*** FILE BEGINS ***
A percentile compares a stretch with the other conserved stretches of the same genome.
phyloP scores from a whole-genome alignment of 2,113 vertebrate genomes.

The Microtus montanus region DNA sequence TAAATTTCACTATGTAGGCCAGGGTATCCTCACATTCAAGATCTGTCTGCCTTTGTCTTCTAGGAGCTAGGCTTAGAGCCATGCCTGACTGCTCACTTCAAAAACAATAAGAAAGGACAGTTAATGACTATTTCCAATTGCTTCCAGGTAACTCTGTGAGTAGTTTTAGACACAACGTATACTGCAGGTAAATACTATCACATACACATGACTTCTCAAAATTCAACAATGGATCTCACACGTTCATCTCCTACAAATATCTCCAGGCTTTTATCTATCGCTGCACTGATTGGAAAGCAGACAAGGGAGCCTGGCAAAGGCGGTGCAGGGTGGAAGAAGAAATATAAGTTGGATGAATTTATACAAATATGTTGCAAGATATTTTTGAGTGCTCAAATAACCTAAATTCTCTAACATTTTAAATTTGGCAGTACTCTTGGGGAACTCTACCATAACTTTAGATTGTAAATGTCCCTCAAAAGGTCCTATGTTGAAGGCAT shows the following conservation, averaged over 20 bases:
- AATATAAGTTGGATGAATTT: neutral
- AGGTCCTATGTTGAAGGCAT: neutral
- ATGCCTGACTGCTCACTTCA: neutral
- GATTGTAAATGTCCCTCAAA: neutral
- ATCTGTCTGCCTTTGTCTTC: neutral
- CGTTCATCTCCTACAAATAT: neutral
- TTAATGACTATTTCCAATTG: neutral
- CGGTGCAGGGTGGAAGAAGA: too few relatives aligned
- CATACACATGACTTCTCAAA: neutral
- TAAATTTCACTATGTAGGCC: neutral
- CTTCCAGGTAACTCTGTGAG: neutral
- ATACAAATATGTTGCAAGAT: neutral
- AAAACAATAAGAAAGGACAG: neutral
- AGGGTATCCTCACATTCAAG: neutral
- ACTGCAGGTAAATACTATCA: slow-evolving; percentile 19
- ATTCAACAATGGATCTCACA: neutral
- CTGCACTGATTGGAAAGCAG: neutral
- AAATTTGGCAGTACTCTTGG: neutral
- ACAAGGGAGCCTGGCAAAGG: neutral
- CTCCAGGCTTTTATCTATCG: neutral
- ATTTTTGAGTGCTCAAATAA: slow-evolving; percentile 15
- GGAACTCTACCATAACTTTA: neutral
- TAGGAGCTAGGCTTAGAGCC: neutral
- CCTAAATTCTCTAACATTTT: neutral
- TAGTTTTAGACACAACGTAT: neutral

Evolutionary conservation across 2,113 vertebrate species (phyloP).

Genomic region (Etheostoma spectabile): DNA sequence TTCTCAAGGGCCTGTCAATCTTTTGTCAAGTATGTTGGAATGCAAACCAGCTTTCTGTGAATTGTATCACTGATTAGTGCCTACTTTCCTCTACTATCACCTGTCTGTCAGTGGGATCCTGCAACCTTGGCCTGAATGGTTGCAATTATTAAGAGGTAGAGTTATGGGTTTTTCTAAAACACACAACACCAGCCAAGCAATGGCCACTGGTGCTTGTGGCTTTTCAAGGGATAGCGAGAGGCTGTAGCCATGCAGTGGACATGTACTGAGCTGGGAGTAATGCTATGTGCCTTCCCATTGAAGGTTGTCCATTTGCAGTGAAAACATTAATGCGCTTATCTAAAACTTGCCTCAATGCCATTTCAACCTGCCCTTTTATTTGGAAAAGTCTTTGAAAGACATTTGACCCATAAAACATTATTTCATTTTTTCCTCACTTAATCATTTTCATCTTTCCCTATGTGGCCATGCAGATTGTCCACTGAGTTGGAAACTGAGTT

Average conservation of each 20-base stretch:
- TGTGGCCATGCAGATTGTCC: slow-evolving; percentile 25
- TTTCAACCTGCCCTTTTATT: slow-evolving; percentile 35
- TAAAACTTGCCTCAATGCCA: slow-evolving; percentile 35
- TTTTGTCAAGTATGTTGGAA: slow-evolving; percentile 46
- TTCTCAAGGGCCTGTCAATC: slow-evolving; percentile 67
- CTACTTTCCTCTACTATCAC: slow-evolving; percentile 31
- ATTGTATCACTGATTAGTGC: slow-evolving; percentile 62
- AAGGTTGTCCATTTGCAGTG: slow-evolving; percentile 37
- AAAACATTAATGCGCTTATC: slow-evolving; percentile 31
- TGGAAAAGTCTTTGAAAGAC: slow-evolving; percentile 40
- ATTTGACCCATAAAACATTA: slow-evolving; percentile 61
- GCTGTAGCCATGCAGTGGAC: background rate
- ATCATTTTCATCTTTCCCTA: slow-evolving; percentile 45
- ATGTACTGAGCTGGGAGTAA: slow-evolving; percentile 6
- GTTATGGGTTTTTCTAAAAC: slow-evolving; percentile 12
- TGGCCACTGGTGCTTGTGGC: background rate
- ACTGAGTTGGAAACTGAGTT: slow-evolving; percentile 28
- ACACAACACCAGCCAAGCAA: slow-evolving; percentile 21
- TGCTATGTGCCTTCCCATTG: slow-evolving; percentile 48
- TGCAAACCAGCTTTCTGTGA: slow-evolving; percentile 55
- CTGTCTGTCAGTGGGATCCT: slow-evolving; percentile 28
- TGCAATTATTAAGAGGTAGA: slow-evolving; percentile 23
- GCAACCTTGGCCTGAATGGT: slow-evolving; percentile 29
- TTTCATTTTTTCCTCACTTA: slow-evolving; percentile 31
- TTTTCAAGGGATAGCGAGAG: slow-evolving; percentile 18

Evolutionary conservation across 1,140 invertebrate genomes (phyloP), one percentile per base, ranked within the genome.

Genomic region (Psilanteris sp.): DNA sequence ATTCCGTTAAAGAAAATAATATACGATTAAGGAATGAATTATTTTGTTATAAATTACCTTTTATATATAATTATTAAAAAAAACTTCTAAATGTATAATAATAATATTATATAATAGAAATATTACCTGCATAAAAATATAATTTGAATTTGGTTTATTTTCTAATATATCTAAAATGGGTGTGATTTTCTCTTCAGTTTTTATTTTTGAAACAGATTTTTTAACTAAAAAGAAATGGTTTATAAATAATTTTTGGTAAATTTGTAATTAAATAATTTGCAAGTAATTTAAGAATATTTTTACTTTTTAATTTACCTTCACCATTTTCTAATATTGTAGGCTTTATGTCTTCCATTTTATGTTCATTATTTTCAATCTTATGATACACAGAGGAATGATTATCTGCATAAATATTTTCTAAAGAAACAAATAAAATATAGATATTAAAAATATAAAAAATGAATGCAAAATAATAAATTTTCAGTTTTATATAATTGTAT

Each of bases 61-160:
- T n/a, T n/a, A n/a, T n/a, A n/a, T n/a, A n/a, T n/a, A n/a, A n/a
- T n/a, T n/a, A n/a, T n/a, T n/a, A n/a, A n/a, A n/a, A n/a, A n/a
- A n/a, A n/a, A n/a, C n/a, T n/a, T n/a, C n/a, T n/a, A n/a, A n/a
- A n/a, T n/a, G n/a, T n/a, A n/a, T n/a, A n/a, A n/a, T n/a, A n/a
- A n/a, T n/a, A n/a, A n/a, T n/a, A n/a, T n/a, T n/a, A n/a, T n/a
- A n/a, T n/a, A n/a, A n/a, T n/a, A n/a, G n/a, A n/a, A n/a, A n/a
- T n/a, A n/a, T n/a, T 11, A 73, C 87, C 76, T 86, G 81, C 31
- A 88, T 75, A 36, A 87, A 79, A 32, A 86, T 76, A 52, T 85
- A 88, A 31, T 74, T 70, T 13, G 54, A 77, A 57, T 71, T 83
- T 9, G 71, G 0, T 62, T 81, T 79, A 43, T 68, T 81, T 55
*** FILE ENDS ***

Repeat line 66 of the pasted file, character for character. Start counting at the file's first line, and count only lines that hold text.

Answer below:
- T n/a, A n/a, T n/a, T 11, A 73, C 87, C 76, T 86, G 81, C 31